Marketplace on WVTF, RADIO IQ & RADIO IQ w/BBC News
Marketplace with host Kai Ryssdal produced and distributed by American Public Media focuses on the latest business news both nationally and internationally, the global economy, and wider events linked to the financial markets.
The only national daily business news program originating from the West Coast, Marketplace is noted for its timely, relevant and accessible coverage of business, economics and personal finance.
Monday, April 27, 2015 6:00am
A new report from InsuranceQuotes shows that North Carolina, Wisconsin, and Maine have at least one thing in common: drivers there pay the least for auto insurance. In North Carolina, insurance rates ran 41 percent less than the national average. Highest was Michigan, where drivers paid more the double the national average for car insurance. There is a method to all of this insurance madness.
Next time you're in your car driving down the road, take a look at the billboards. Do you see a lot of ads for what are known as ambulance chasers? That might explain a thing or two about your insurance rates.
Robert Hoyt, who teaches risk management and insurance at the University of Georgia, says your state's legal environment has a lot to do with it. In other words, how likely drivers are to sue each other. Hoyt says when they're setting rates, insurance companies track all of this, even how often juries decide to award for damages.
Also, state laws factor in.
"The states that have the highest auto insurance costs do happen to be the no-fault states," he says. No-fault means your insurance company covers your injuries.
Laura Adams, senior analyst with InsuranceQuotes, says often it's just a matter of population density.
"The more cars, the more accidents that happen," she says.
She says that's why people in urban areas pay a lot more for car insurance.
Monday, April 27, 2015 6:00am
The nation’s largest public utility is quietly scaling back expansion plans for nuclear power. Just eight years ago, the Tennessee Valley Authority was leading a nuclear renaissance, with plans to restart work on a handful of mothballed reactors. But splitting atoms to make electricity has become less attractive in the last few years.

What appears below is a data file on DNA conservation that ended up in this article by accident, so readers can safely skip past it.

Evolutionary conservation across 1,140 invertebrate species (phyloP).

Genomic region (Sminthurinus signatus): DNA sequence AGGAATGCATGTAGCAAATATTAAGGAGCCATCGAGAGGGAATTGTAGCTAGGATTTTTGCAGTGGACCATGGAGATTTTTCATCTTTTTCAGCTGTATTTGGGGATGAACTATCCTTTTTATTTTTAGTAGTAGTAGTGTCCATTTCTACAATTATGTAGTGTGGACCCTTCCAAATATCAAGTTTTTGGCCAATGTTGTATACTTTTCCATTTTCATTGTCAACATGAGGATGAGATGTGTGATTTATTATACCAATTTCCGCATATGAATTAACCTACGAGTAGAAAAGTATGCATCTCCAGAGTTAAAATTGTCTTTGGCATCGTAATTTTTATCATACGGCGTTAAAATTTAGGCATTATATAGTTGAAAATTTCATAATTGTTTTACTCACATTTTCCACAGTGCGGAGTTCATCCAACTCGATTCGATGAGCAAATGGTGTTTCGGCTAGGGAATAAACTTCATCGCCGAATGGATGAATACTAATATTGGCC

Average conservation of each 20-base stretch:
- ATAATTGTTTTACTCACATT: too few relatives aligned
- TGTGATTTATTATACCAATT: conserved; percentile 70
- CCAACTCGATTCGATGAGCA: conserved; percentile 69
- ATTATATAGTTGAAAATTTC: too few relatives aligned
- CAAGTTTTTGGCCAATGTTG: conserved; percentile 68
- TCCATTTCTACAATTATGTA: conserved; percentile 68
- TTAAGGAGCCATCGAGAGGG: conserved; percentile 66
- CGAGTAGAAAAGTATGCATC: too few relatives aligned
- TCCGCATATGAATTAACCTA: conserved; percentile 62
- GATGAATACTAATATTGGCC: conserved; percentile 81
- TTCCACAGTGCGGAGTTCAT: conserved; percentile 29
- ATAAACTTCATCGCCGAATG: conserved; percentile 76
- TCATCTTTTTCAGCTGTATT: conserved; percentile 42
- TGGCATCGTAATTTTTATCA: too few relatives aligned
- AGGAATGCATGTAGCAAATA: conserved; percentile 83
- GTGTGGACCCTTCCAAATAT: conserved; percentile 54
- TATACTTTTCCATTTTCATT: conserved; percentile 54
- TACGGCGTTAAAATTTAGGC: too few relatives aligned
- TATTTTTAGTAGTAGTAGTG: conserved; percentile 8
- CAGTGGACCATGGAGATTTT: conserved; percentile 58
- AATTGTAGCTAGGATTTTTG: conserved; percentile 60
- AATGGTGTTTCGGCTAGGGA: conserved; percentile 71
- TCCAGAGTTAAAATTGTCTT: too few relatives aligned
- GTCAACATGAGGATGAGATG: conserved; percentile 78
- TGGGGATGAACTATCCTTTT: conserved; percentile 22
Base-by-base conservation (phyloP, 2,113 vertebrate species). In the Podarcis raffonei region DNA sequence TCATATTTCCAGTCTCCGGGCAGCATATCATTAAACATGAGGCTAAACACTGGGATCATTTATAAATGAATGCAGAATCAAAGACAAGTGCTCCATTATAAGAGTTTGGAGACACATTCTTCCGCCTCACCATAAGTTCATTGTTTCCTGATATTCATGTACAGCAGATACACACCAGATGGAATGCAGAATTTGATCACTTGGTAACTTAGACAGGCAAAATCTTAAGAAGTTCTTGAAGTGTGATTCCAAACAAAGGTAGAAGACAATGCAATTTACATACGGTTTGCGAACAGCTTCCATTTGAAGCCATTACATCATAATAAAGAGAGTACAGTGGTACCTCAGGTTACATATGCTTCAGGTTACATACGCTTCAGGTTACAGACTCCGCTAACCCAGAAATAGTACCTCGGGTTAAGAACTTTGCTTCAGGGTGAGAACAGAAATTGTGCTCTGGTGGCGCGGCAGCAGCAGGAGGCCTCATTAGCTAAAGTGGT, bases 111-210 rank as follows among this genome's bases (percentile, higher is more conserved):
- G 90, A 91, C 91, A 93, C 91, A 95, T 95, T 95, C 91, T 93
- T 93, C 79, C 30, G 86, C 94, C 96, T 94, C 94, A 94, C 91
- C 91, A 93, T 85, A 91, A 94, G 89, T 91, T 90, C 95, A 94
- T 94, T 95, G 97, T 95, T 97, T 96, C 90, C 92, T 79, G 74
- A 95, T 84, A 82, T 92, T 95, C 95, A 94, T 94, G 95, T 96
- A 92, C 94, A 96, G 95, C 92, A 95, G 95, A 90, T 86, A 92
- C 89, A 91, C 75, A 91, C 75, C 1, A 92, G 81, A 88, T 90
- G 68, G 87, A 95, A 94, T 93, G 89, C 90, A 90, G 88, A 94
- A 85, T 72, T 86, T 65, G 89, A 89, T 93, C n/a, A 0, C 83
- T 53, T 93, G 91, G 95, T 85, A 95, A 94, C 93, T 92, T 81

The energy sector’s appetite for nuclear power has always ebbed and flowed. The plants are attractive because they create so much power in one place, but they’re also highly regulated by the federal government. They take many years to build and almost always cost more than anyone predicts.
And now there’s less demand for power.
“At least in the cases that we looked at, the need for a large base-load plant really doesn’t show up over time,” TVA vice president Joe Hoagland says of the utility’s new Integrated Resource Plan.
The new power predictions mean TVA will only finish Watts Bar Unit II, slated for completion later this year, after delays that span decades and cost overruns in the billions of dollars. Hoagland says demand just hasn’t picked up since the recession, and not just because big industrial customers went out of business—though they did. Consumers are more energy conscious, he says.
“The most obvious example of that would be the shift from incandescent lights to compact fluorescents,” Hoagland says.
Compounding the economic shift is the abundance of natural gas.
Richard Myers of the Nuclear Energy Institute says no one expected that the shale gas boom would be such a game changer.
“The volumes of gas that they found just truly blew everybody’s mind,” he says.
Utilities like TVA have been adding natural gas power plants, which are cheaper and more flexible than nuclear. But Myers figures nuclear’s time will still come.